Have you noticed those people with blue and purple bags, picking up litter at the park on a Saturday in April? Are those litter-removers actually doing anything to help the environment, or are they just making our greenspaces a little prettier?
Good question! Litter bugs a lot of people, and in Frogtown, especially, there’s a lot of it. But as volunteers flock to our city’s Earth Day park cleanups, it’s worth asking whether an hour or two spent picking up litter does much to fend off the most serious impacts of climate change.
After all, climate change is already hitting our neighborhoods pretty hard. Remember the heat wave and drought last July? Get ready for hotter summers, if we don’t plant a lot more trees on our streets decimated by ash tree removals. Are you finding water in your basement this spring? Get ready for more of the same, unless the city installs more rain gardens and breaks up more pavement. And what about rising gas prices? They will continue to rise, if we don’t slow our demand for fossil fuel.
Given all these worries, it’s tempting to put litter pick-up on the low priority list. But here’s why litter does matter. Reducing litter actually has a direct impact on climate change.
Proper disposal of litter…
• …reduces global warming. Decomposing trash gives off harmful gases that hurt the atmosphere, like methane — a greenhouse gas that’s 28 times more potent than carbon dioxide. Landfills have their emissions regulated by the EPA, and compost piles turn food scraps into useful soil. But there’s no way to regulate methane from the carelessly strewn French fries and hamburger leftovers from a discarded fast-food meal.
• …decreases plastic pollution. We’ve all seen those pictures of turtles choked by six pack rings, or birds caught in plastic bags. Each year, an estimated 17 billion pounds of plastic flows into the ocean — the great majority is from land-based sources including plastic bottles, bags, and straws. One result? Micro-bits of plastic make their way back into our food supply and water, and eventually into our bodies.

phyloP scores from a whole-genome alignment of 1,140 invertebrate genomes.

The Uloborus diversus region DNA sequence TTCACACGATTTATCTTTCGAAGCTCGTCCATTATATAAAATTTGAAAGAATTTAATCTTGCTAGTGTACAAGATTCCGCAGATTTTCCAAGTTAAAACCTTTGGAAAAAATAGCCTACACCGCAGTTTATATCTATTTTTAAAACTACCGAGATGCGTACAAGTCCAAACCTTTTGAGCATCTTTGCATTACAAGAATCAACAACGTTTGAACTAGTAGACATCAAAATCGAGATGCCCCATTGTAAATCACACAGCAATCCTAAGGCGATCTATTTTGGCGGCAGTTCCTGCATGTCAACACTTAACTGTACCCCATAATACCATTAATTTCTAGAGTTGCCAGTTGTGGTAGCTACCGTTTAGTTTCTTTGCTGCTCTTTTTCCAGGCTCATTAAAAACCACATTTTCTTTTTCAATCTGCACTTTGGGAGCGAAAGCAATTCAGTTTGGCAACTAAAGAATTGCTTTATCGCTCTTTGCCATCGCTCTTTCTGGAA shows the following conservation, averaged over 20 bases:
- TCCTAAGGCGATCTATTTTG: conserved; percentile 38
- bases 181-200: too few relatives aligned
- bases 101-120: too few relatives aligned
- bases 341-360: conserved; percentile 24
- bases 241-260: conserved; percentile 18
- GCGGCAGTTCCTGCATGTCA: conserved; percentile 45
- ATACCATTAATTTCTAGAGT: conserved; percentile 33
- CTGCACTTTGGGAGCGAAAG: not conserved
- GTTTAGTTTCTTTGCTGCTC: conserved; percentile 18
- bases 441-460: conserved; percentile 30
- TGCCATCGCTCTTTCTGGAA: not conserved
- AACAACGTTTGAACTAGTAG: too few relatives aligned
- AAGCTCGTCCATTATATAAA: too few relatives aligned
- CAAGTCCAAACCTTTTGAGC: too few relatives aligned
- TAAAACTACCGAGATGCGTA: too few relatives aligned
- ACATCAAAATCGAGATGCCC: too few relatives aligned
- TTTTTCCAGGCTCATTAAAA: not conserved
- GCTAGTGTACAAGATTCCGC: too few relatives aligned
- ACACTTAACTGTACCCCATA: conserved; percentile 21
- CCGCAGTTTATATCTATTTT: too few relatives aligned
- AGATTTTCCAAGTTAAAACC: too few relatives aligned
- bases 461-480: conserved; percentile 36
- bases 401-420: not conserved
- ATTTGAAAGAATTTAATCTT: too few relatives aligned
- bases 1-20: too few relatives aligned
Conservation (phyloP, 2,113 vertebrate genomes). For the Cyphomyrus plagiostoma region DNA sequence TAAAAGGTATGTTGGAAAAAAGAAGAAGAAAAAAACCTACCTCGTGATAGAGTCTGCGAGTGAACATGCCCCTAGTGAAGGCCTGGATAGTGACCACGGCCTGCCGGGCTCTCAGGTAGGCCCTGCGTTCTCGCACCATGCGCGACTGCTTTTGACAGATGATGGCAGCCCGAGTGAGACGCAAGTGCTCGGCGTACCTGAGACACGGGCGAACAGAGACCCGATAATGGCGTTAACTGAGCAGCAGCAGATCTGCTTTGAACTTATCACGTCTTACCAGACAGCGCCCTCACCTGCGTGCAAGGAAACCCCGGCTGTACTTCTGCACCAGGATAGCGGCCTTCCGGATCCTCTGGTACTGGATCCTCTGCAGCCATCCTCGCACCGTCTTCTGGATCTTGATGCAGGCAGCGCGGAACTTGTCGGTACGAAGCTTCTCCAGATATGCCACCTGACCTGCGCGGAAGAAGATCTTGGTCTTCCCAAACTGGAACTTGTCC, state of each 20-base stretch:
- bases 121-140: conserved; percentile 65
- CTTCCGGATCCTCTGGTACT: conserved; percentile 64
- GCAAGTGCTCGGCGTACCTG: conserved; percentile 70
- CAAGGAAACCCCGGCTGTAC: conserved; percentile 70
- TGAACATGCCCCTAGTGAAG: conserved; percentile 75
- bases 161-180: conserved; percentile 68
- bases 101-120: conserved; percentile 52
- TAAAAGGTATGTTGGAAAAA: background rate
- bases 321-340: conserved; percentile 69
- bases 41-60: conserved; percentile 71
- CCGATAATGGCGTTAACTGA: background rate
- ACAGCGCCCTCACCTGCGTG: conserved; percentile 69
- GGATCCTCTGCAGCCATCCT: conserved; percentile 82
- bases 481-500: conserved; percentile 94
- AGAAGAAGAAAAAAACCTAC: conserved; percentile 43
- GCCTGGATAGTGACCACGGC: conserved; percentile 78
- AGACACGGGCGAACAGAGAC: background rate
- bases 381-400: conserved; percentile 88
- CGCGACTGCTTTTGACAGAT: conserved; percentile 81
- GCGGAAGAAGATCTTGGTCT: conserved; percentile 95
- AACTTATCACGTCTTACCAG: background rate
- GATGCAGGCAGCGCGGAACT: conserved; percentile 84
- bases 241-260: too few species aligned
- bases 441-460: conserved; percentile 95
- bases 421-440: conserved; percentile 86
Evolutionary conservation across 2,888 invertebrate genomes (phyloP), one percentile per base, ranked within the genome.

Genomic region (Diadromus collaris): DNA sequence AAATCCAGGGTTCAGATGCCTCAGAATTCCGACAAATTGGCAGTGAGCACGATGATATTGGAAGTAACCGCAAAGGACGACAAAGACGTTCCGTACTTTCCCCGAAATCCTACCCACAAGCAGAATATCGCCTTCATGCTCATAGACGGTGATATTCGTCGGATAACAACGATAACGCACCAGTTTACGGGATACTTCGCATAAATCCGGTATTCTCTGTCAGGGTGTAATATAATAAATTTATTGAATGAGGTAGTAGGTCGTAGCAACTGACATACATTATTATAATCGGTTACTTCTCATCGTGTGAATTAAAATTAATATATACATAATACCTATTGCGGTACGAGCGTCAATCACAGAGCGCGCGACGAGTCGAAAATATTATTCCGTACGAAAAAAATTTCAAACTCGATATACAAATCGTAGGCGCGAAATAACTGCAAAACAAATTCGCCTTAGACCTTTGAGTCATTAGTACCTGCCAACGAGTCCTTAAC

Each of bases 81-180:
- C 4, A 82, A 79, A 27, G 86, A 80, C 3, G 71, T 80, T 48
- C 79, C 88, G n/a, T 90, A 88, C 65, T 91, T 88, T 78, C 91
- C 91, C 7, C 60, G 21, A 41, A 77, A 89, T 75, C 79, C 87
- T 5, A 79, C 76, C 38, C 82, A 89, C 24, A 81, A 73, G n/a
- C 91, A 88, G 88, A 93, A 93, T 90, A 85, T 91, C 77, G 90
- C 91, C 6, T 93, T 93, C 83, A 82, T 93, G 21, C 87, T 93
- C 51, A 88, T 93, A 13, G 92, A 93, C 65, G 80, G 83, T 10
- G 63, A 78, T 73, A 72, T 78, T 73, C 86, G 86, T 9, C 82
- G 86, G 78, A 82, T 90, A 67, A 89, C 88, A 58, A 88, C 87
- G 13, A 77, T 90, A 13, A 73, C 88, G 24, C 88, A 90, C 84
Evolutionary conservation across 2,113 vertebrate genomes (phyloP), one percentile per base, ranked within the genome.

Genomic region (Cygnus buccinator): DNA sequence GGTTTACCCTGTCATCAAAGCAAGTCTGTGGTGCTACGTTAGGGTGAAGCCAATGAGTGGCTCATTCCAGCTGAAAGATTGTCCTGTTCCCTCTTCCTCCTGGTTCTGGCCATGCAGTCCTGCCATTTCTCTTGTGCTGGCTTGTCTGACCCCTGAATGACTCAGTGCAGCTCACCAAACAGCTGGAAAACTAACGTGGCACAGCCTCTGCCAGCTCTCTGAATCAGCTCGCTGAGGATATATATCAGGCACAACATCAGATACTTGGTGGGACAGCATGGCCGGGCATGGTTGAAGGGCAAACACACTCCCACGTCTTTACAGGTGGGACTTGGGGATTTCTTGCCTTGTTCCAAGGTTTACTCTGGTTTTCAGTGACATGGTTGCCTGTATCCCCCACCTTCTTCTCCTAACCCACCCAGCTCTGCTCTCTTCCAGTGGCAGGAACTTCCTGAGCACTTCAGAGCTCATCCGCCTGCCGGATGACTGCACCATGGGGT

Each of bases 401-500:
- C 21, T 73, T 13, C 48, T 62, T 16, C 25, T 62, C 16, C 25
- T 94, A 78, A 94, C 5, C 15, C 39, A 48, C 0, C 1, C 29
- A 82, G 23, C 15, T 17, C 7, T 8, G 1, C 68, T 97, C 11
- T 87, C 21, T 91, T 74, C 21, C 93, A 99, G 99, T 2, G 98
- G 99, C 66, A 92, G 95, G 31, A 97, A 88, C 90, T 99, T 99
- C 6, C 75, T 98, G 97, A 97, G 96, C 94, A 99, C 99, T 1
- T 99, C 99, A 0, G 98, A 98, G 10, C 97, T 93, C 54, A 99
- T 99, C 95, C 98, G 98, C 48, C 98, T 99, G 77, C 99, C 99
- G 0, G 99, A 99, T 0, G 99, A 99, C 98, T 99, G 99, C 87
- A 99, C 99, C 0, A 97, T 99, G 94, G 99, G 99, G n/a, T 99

• …leads to cleaner soil and water. The arsenic and formaldehyde in one discarded cigarette butt taints the soil; an entire ashtray’s worth of butts poisons the earth enough to stunt nearby plants.
• …gives us purer air. Tempted to burn collected litter or yard waste? Don’t be. For one thing, smoke from burning household garbage is dangerous to your health. Burning trash is also against the law in Ramsey County. Even those backyard bonfires we all love should be kept short and sweet.
The sad , post-pandemic truth is that items designed to keep us healthy can make us sick when they are discarded carelessly: This year’s litter harvest is likely to include a bumper crop of face masks and plastic gloves, leftover signs of the pandemic months (and years) we are finally putting behind us.
Litter breeds more litter. Research shows that people are more likely to intentionally toss litter in an area that is already garbage-strewn. (They’re also more likely to litter when there are no garbage cans nearby.) So, when you see those people with their blue and purple bags, this is the year to join them!
Frogtown Green is a volunteer-powered initiative to build green beauty in the Frogtown neighborhood. We plant trees, cultivate gardens and work toward a healthier environment. If you’d like to know more, our website is frogtowngreen.com and our phone is 651-757-5970.
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